For any nurse working in a direct care setting, preparing medications and administering them to patients is part of the daily routine. Mistakes can happen at any point in the process. Administration errors are one of the most serious and most common mistakes made by nurses. The result may lengthen a hospital stay, increase costs, or have life and death implications for the patient. So, what can you do to safely administer medications?
Start with the basics
Minimize distractions and interruptions:
- Verify any medication order and make sure it’s complete. The order should include the drug name, dosage, frequency and route of administration. If any element is missing, check with the practitioner.
- Check the patient's medical record for an allergy or contraindication to the prescribed medication. If an allergy or contraindications exist, don't administer the medication and notify the practitioner.
- Prepare medications for one patient at a time.
- Educate patients about their medications. Encourage them to speak up if something seems amiss.
- Follow the eight rights of medication administration.
Implement these additional safety measures:
- Know that interruptions and distractions have a marked effect on your performance, causing a lack of attention, forgetfulness, and errors.
- Make sure you have all the required supplies and documents available before beginning preparation or administration activities.
- Follow your facility’s policy related to the use of a “No Interruption zone” (NIZ), a practice recommended by the Institute for Safe Medication Practices (ISMP) to enhance patient safety. Your NIZ should be a discreet area where medication tasks are performed. It may be a dedicated medication room or a quiet area sectioned off by visual markers.
- If required by your facility, wear a special vest, apron, sash, lighted lanyard, or other item that indicates that you are administering medications and shouldn’t be interrupted.
- If your facility utilizes mobile devices, temporarily transfer calls and other notifications to another staff member or place the device on pause during the most complex parts of the medication preparation and administration tasks.
- Be especially alert during high-risk situations, such as when you are stressed, tired, or angry or when supervising inexperienced personnel. Monitor and modify work schedules to minimize work- or fatigue-related medication errors.
- Be familiar with all appropriate antidotes, reversal agents, and rescue agents. Know where they are stored on your unit and how to administer them in an emergency situation.
- Be familiar with high-alert medication (such as anticoagulants, antidiabetic agents, sedatives, and chemotherapeutic drugs). Ask another nurse to perform an independent double check and rectify any discrepancies BEFORE administering the drug.
- Be aware of the ISMP’s and your facility’s list of confused drug names, which includes sound-alike (such as Zocor and Cozaar) and look-alike (such as vinblastine and vincristine) name pairs. Take extra precautions when administering drugs from these lists. Your facility may also have extra safeguards in place, such as requiring both the brand and generic name be recorded, including the purpose of the medication with all orders, or setting up computer selection screens to prevent look-alike names from appearing near each other.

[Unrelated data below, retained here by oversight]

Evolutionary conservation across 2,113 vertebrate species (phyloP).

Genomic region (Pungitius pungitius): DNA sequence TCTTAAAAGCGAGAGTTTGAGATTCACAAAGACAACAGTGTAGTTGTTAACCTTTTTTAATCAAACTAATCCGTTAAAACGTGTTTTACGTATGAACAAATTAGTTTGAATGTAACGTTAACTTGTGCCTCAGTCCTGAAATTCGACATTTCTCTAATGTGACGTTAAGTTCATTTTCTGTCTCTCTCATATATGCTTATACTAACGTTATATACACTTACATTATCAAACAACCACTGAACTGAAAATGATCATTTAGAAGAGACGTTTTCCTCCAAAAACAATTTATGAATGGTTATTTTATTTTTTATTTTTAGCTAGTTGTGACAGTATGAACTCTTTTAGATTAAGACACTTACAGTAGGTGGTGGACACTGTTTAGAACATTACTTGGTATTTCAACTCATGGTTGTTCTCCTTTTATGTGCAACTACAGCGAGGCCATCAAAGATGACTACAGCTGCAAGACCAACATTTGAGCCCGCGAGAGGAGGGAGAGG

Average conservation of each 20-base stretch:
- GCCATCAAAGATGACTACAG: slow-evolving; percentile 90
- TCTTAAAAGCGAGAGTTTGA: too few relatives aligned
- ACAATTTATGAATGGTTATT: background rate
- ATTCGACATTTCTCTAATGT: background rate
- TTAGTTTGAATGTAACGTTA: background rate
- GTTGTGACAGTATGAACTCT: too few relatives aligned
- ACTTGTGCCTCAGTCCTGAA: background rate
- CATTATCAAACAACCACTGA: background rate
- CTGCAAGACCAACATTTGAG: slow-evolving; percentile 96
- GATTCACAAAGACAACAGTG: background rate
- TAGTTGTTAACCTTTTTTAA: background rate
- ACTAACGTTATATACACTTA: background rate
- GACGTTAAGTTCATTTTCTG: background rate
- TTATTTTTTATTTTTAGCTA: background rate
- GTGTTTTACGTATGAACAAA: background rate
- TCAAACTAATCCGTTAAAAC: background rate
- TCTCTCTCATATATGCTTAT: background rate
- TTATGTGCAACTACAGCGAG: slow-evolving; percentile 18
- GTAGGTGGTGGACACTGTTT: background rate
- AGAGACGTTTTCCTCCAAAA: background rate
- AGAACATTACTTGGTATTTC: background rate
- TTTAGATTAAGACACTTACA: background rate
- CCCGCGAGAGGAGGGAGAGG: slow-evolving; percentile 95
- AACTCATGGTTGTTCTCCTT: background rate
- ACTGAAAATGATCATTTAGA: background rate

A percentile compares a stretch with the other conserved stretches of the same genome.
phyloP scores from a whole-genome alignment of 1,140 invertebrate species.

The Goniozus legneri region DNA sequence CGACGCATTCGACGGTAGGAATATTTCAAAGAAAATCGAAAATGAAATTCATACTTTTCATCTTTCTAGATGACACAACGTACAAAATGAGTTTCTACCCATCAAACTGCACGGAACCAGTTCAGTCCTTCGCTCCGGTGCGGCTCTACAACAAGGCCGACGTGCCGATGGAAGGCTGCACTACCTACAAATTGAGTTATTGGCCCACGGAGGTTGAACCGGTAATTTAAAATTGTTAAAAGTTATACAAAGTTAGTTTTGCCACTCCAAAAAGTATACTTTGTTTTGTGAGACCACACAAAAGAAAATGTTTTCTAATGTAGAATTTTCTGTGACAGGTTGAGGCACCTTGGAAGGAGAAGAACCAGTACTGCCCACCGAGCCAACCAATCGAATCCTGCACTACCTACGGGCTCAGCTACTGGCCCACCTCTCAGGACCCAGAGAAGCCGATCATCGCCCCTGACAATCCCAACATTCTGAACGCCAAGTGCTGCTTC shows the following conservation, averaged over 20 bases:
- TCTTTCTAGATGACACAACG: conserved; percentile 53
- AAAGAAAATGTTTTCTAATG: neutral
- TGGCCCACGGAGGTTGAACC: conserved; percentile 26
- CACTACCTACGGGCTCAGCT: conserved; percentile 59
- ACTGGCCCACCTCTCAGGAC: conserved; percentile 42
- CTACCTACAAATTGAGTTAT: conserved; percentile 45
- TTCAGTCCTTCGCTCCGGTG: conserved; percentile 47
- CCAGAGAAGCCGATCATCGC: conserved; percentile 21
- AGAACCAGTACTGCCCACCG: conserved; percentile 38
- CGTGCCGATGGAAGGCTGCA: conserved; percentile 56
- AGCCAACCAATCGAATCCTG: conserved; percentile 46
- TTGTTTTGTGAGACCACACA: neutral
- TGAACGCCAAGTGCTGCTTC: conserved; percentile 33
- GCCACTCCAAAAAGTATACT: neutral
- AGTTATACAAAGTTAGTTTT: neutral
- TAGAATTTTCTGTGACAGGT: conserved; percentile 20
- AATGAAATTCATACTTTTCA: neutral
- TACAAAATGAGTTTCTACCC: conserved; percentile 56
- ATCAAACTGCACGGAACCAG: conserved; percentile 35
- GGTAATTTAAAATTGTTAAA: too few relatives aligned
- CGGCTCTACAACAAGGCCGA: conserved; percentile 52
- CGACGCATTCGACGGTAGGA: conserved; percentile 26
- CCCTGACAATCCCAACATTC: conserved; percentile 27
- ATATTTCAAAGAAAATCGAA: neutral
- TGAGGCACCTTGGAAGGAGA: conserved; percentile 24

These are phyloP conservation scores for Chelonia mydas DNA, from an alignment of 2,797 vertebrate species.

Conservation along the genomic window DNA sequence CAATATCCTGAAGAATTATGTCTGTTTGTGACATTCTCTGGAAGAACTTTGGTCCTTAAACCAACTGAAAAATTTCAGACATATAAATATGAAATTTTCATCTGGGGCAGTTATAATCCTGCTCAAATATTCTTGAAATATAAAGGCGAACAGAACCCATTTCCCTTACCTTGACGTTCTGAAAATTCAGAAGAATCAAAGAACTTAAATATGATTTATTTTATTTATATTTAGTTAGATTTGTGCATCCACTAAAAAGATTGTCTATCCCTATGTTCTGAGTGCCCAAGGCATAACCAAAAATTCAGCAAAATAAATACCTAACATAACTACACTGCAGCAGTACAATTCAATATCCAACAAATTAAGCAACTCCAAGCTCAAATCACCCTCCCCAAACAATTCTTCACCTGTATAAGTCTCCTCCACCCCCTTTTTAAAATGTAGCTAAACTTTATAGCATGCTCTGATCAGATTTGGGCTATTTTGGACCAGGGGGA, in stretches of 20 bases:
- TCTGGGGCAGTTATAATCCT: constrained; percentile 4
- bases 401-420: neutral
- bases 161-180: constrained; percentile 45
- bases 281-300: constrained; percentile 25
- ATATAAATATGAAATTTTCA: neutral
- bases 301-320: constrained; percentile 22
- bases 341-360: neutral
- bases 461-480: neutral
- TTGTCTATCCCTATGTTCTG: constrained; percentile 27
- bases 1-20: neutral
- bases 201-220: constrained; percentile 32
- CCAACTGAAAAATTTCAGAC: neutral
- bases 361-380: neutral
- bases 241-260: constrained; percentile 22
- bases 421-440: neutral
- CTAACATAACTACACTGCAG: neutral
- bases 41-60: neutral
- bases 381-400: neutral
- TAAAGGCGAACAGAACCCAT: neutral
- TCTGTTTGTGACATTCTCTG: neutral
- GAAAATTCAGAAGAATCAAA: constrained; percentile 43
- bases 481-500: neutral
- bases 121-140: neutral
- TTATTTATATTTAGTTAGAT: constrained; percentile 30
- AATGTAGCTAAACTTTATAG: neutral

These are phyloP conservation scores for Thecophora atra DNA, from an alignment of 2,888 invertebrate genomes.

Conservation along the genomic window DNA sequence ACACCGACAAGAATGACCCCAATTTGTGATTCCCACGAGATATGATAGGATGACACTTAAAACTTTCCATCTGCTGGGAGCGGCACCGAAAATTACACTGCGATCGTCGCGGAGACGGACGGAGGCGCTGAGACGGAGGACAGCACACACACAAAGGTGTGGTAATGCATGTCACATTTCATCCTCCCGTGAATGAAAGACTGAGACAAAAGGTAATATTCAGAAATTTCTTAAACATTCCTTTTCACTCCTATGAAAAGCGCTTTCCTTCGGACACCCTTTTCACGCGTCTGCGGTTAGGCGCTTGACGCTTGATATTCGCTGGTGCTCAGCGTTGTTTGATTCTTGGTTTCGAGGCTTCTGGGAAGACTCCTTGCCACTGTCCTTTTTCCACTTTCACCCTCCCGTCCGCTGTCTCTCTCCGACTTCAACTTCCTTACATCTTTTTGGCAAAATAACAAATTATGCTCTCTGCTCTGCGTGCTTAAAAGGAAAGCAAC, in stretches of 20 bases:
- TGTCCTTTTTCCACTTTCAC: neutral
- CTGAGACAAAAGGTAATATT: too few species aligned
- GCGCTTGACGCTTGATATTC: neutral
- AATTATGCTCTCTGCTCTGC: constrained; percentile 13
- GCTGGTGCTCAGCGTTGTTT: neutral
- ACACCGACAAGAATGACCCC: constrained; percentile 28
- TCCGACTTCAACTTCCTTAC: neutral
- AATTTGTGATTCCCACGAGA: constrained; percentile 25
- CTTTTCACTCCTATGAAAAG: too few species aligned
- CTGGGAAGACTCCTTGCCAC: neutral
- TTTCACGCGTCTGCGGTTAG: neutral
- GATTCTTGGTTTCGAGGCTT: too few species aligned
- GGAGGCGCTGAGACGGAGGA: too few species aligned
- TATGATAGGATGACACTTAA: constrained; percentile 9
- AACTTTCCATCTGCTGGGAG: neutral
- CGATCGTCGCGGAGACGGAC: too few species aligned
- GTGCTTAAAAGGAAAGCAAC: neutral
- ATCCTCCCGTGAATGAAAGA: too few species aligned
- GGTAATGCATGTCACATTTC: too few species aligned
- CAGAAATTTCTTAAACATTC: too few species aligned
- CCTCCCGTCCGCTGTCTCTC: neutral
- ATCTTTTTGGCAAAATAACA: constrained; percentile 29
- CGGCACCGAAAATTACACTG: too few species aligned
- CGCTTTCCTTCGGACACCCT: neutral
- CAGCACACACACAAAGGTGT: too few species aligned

- Pay attention to Tall Man lettering, a visual safety feature that highlights a section of a drug’s name using capital letters to help distinguish look alike name pairs from each other, such as BuPROPion (an antidepressant) from BusPIRone (an anxiolytic) or glipiZIDE from glyBURIDE (two different antidiabetics).
- Measure and document a patient’s weight in metric units (grams and kilograms) ONLY to allow for accurate dosage calculations. Also, weigh the patient as soon as possible on admission and don’t rely on stated, estimated, or historical weights.
- For patients receiving IV opioid medication, frequently monitor respiratory rate, sedation level, and oxygen saturation level or exhaled carbon dioxide to decrease the risk of adverse reactions associated with IV opioid use. If adverse reactions occur, respond promptly to prevent treatment delays.
- Administer high-alert intravenous medication infusions via a programmable infusion device utilizing dose error-reduction software.
- Reconcile the patient’s medications at each care transition and when a new medication is ordered to reduce the risk for medication errors, including omissions, duplications, dosing errors, and drug interactions.
- Educate and provide written instructions to the patient and family (or caregiver) regarding prescribed medications for use when at home and verify their understanding prior to discharge.
By being familiar with medications you administer and following safeguards, you can help protect your patients from medication errors.
For more information on medication safety, go to:
CDC: Medication Safety Program
Institute for Safe Medication Practices
AHRQ Patient Safety Network: Medication Errors
US FDA: Medication Errors Related to Drugs
Joan M. Robinson, MSN, RN
Institute for Safe Medication Practices. (2016). "2016-17 targeted medication safety best practices for hospitals" [Online]. Accessed April 2016 via the Web at http://www.ismp.org/tools/bestpractices/TMSBP-for-Hospitals.pdf
Safe medication administration practices, general. (2015). In Lippincott procedures. Retrieved from http://procedures.lww.com.
Nursing 2016 Drug Handbook. (2016). Wolters Kluwer: Philadelphia, Pennsylvania.
Don’t you wish it was that easy? You could just pick up the phone, hire Bugbusters, and they’d come out and use their Sci-fi equipment to rid your facility of all those nasty “bugs” or organisms that cause health care-associated infections (HAIs). Unfortunately, it isn’t that easy; there’s no Sci-fi equipment to magically rid your facility of organisms. We’ve made strides, however, towards reducing the incidence of these infections by using a variety of evidence-based best practices.